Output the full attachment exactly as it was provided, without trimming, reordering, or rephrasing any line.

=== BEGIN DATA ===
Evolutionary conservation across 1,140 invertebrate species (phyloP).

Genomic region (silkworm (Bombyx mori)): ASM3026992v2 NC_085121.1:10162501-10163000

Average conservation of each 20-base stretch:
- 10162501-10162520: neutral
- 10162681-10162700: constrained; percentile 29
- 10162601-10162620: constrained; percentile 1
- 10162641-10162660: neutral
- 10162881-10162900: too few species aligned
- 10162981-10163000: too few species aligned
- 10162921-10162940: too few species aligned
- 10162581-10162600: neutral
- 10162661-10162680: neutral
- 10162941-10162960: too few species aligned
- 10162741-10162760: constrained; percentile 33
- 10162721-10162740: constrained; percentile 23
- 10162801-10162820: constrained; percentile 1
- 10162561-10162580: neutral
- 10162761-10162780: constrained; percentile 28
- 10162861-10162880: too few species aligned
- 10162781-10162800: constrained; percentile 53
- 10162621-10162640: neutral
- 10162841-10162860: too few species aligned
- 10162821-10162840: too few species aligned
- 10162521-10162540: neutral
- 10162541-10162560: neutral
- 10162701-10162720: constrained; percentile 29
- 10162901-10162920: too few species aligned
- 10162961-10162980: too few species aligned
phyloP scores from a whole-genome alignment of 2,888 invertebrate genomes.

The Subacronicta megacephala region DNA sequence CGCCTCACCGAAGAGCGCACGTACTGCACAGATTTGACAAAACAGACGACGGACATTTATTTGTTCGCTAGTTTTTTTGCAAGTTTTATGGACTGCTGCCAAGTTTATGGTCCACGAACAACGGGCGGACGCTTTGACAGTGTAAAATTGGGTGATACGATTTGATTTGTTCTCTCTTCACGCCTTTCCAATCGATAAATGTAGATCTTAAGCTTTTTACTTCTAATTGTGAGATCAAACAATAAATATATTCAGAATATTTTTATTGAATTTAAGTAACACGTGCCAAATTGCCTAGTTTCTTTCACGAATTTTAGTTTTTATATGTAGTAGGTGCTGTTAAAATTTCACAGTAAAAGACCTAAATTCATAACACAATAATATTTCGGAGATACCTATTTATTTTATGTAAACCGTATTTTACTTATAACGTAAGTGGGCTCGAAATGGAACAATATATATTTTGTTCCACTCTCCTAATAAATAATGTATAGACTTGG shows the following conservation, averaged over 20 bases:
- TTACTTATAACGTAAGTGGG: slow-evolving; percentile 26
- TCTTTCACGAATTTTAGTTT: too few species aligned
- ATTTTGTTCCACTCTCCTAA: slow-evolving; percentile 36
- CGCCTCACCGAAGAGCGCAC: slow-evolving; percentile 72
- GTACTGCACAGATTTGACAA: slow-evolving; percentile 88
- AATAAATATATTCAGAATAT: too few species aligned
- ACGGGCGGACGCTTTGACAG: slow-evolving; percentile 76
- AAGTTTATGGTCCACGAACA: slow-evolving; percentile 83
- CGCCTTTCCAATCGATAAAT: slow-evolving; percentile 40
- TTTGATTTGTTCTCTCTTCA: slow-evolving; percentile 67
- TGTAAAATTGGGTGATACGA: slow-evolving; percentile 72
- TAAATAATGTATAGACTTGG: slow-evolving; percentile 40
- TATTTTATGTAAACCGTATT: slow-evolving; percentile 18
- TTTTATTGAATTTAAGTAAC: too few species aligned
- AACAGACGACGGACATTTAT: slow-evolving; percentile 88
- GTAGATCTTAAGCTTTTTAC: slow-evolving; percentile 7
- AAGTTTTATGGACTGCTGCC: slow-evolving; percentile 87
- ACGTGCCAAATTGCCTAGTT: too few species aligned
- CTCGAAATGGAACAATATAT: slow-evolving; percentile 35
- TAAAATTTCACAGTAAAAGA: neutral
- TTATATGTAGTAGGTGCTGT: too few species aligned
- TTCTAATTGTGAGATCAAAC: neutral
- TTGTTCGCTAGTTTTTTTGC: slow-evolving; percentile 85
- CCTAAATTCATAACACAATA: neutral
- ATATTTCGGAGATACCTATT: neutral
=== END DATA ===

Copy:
Evolutionary conservation across 1,140 invertebrate species (phyloP).

Genomic region (silkworm (Bombyx mori)): ASM3026992v2 NC_085121.1:10162501-10163000

Average conservation of each 20-base stretch:
- 10162501-10162520: neutral
- 10162681-10162700: constrained; percentile 29
- 10162601-10162620: constrained; percentile 1
- 10162641-10162660: neutral
- 10162881-10162900: too few species aligned
- 10162981-10163000: too few species aligned
- 10162921-10162940: too few species aligned
- 10162581-10162600: neutral
- 10162661-10162680: neutral
- 10162941-10162960: too few species aligned
- 10162741-10162760: constrained; percentile 33
- 10162721-10162740: constrained; percentile 23
- 10162801-10162820: constrained; percentile 1
- 10162561-10162580: neutral
- 10162761-10162780: constrained; percentile 28
- 10162861-10162880: too few species aligned
- 10162781-10162800: constrained; percentile 53
- 10162621-10162640: neutral
- 10162841-10162860: too few species aligned
- 10162821-10162840: too few species aligned
- 10162521-10162540: neutral
- 10162541-10162560: neutral
- 10162701-10162720: constrained; percentile 29
- 10162901-10162920: too few species aligned
- 10162961-10162980: too few species aligned
phyloP scores from a whole-genome alignment of 2,888 invertebrate genomes.

The Subacronicta megacephala region DNA sequence CGCCTCACCGAAGAGCGCACGTACTGCACAGATTTGACAAAACAGACGACGGACATTTATTTGTTCGCTAGTTTTTTTGCAAGTTTTATGGACTGCTGCCAAGTTTATGGTCCACGAACAACGGGCGGACGCTTTGACAGTGTAAAATTGGGTGATACGATTTGATTTGTTCTCTCTTCACGCCTTTCCAATCGATAAATGTAGATCTTAAGCTTTTTACTTCTAATTGTGAGATCAAACAATAAATATATTCAGAATATTTTTATTGAATTTAAGTAACACGTGCCAAATTGCCTAGTTTCTTTCACGAATTTTAGTTTTTATATGTAGTAGGTGCTGTTAAAATTTCACAGTAAAAGACCTAAATTCATAACACAATAATATTTCGGAGATACCTATTTATTTTATGTAAACCGTATTTTACTTATAACGTAAGTGGGCTCGAAATGGAACAATATATATTTTGTTCCACTCTCCTAATAAATAATGTATAGACTTGG shows the following conservation, averaged over 20 bases:
- TTACTTATAACGTAAGTGGG: slow-evolving; percentile 26
- TCTTTCACGAATTTTAGTTT: too few species aligned
- ATTTTGTTCCACTCTCCTAA: slow-evolving; percentile 36
- CGCCTCACCGAAGAGCGCAC: slow-evolving; percentile 72
- GTACTGCACAGATTTGACAA: slow-evolving; percentile 88
- AATAAATATATTCAGAATAT: too few species aligned
- ACGGGCGGACGCTTTGACAG: slow-evolving; percentile 76
- AAGTTTATGGTCCACGAACA: slow-evolving; percentile 83
- CGCCTTTCCAATCGATAAAT: slow-evolving; percentile 40
- TTTGATTTGTTCTCTCTTCA: slow-evolving; percentile 67
- TGTAAAATTGGGTGATACGA: slow-evolving; percentile 72
- TAAATAATGTATAGACTTGG: slow-evolving; percentile 40
- TATTTTATGTAAACCGTATT: slow-evolving; percentile 18
- TTTTATTGAATTTAAGTAAC: too few species aligned
- AACAGACGACGGACATTTAT: slow-evolving; percentile 88
- GTAGATCTTAAGCTTTTTAC: slow-evolving; percentile 7
- AAGTTTTATGGACTGCTGCC: slow-evolving; percentile 87
- ACGTGCCAAATTGCCTAGTT: too few species aligned
- CTCGAAATGGAACAATATAT: slow-evolving; percentile 35
- TAAAATTTCACAGTAAAAGA: neutral
- TTATATGTAGTAGGTGCTGT: too few species aligned
- TTCTAATTGTGAGATCAAAC: neutral
- TTGTTCGCTAGTTTTTTTGC: slow-evolving; percentile 85
- CCTAAATTCATAACACAATA: neutral
- ATATTTCGGAGATACCTATT: neutral